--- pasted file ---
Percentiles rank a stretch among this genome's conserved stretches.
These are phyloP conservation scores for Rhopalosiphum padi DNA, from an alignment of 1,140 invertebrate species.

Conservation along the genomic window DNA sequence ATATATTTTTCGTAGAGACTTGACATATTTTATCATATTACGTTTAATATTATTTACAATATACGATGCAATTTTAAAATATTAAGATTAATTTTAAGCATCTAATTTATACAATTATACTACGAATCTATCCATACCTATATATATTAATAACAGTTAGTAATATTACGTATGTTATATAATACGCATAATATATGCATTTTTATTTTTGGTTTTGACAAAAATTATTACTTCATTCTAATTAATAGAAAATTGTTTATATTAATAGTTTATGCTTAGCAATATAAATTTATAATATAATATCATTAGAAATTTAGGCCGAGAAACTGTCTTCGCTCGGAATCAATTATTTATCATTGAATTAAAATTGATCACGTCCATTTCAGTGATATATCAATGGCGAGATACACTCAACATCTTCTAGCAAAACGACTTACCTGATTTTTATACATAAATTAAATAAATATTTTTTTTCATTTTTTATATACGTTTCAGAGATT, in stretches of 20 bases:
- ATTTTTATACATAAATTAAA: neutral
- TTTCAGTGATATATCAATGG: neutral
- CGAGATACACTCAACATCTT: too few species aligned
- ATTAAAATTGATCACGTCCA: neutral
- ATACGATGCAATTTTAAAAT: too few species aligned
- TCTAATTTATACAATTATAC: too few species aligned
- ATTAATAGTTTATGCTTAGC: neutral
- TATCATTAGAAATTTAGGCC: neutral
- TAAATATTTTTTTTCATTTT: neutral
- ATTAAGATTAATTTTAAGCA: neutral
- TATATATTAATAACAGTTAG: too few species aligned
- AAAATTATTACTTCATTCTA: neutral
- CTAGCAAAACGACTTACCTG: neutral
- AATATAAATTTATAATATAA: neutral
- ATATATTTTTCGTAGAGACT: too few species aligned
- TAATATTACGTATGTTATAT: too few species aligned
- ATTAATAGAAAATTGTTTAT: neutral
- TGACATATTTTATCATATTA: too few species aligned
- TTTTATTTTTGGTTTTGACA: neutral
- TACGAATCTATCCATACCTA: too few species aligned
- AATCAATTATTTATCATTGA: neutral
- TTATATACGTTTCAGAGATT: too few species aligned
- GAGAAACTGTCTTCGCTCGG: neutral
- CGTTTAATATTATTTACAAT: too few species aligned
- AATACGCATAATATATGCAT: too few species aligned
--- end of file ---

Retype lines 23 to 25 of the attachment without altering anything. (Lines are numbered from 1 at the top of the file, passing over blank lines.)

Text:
- TACGAATCTATCCATACCTA: too few species aligned
- AATCAATTATTTATCATTGA: neutral
- TTATATACGTTTCAGAGATT: too few species aligned